When complete, the entire cycle will consist of twenty-two short pieces (ranging between a minute and a half and five minutes in duration) each bearing a one-to-one correlation to a trump card in the Tarot of Marseille. When complete, the cycle is meant to represent the portion of a deck of Tarot cards known as the Major Arcana, and (at my suggestion in the notes to the performer) may be performed either in its entirety as a cycle or in any special order, analogous to drawing cards from the deck.
The title, "Le Mat," is an alternate name for the card more commonly known as "The Fool," meaning madman. While this card is typically arranged as the first card in the deck, its numerical value is actually zero, and it is said to exist outside the sequence as both the first and the last card, since the Fool is said to represent either an oblivious, carefree and dangerous nature or an elevated state of enlightenment, beyond the deceptions of the material world. He is also thought of as the initiate into the Mysteries, who journeys East in search of the illuminating light of the spiritual Sun, which the Alchemists sought to crystallize into its physical form of gold.
The Tarot is not a profane system of fortune-telling born out of foolish superstition and adapted from a card game. It is, in fact, a card oracle, the purpose of which is to reveal to the neophyte inner truths that may be obscured by an undisciplined mind, or what the Buddhists refer to as the dust of the physical world. To understand this concept, one need only contemplate the slogan that was inscribed above the entrance to the great Classical oracles, which was "Know Thyself." The Tarot is said to be a pictographic encyclopedia of the ancient tenets of Wisdom that built these oracles, and have been handed down from Antiquity by the Magi of Egypt, Persia, Greece and so on, in the form of Hermetic Philosophy.
The process of laying Tarot cards is dependent not only upon the individual meaning of each card, but on the position and order in which the cards are drawn. The same card placed in different positions can drastically alter the potential meaning of a particular laying. So, in the movies when the old gypsy woman draws "Death" or "The Devil" from the pack and chokes out a, wet, mortified gasp before assessing its place amongst the others, it is probably more an indication that she doesn't know much about Tarot cards than that her subject should cancel his upcoming travel plans.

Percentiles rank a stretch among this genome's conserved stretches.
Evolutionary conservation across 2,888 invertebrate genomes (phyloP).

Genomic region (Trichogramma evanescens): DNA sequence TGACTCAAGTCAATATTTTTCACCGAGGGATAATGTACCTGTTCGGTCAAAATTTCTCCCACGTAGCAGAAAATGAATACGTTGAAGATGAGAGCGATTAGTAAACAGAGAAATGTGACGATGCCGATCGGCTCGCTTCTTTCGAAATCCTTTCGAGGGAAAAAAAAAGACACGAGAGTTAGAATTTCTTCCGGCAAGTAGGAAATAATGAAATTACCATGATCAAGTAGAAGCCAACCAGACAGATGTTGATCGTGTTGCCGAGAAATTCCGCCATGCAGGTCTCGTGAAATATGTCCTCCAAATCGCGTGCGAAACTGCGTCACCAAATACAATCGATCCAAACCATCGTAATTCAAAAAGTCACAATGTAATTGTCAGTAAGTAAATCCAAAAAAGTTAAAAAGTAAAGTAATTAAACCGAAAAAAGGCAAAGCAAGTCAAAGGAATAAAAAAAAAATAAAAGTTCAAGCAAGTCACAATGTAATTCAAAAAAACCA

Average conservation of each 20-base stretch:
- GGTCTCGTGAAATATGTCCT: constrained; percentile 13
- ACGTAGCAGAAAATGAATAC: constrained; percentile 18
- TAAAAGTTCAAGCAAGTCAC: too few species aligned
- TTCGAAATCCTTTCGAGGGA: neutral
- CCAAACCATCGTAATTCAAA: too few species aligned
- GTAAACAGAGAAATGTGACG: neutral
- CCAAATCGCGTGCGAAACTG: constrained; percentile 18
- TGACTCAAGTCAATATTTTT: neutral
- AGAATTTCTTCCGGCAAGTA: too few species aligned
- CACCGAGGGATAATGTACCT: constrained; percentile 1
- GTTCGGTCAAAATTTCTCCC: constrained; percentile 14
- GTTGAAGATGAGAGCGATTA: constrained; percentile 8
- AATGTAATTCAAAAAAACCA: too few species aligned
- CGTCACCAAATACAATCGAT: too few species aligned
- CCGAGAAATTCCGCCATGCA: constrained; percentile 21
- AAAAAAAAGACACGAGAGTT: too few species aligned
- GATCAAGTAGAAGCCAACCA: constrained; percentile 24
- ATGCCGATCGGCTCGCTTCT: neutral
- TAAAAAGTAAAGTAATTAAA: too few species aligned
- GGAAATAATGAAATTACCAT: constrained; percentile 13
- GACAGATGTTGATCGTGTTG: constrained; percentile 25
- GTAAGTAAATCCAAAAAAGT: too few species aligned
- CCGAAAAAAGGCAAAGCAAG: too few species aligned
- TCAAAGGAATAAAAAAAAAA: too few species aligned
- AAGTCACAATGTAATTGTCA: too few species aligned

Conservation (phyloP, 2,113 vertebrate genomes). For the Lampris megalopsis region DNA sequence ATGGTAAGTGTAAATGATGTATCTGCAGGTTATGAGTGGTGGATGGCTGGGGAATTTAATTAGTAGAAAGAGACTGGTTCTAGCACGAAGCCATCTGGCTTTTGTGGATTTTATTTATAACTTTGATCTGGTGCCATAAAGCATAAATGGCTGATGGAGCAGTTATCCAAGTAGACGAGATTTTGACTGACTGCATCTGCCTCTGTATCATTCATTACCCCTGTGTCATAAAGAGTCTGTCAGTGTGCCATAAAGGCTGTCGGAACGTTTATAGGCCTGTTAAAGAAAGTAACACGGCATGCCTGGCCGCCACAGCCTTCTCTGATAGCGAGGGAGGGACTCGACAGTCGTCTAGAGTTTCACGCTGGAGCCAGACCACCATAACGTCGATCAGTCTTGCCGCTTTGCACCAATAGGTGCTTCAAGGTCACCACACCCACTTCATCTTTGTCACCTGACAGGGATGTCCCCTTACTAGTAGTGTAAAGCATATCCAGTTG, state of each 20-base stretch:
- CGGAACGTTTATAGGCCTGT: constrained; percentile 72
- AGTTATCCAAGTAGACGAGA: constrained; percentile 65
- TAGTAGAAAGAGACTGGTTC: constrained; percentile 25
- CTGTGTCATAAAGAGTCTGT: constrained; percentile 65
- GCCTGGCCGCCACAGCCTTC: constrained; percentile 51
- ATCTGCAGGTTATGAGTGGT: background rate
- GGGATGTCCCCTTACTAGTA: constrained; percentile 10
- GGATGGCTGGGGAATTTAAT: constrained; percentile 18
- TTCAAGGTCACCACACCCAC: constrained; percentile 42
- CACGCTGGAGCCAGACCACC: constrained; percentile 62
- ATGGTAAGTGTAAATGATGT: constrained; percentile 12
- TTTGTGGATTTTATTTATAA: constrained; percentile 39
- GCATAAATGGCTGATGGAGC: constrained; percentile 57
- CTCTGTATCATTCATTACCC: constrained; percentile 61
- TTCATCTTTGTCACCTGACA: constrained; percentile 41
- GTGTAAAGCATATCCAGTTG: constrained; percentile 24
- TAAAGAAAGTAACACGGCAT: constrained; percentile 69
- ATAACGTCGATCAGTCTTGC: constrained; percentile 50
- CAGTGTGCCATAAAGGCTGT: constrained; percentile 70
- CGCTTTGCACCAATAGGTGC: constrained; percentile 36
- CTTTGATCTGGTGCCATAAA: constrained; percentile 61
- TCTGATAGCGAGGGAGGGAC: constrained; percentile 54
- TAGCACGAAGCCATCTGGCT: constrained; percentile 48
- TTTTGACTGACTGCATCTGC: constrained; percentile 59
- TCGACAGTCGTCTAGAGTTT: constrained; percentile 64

Even more critical to some methods of laying the Tarot, is what is known as the quintessence, which is the underlying meaning of the entire laying and is typically derived from the occult significance of the number determined by the sum of the numbers marked on each card. If the sequence of the cards tells a particular story, then the quintessence is like its moral. I am rather fond of Dictionary.com's number two definition: "The most perfect embodiment of something."
This brings a much more compelling potential in performance to my piano cycle. If the performer chooses to select movements at random, the resulting series should be heard as a single work, unified by its quintessence, rather than as distinct and separate movements. The performer is therefore creating an unique new work, with a very special meaning unto itself, again analogous to a Tarot laying, the true meaning of which may only be gleaned by the subject's own personal revelations. Alternatively, a performance of the entire cycle, end-to-end, will have no meaning at all, and represent the raw, material elements that bear only the potential to be organized into meaning by our perception (the job of the "Magician," the second card in the Major Arcana). This concept bears a distinct resemblance to the relationship of "chaos" and "order" metaphorically represented by Chinese Tai Chi and the associated Taoist principles outlined in classics such as the I Ching. It is also a metaphor for the creation of the Universe, unless you believe in Rainbow Gravity.
Anyway, for a more detailed overview of the Tarot, I would strongly recommend Hajo Banzhaf's simple treatise, "Tarot for Everyone," which is a fun read and a great reference. In order of complexity, I would also suggest Manly P. Hall's essay on The Tarot and finally the befuddling classic "Tarot: A Key to the Wisdom of the Ages," by Paul Foster Case. Whatever your beliefs and however far you choose to take it, it's pretty amazing stuff. That said, I would prescribe a balanced approach and pull a quote from Banzhaf's book, "The Tarot is a good servant, but a poor master."
I plan to make the sheet music for each individual movement available for sale in the coming weeks on my soon-to-be-launched store page. I am hoping this work will be a hit among ambitious pianists. A commercial recording is also in the works, once Book II is complete and recorded early next Fall.
In the meantime, please enjoy listening to Book I of "Le Mat: XXII Arcana" in the playlist below!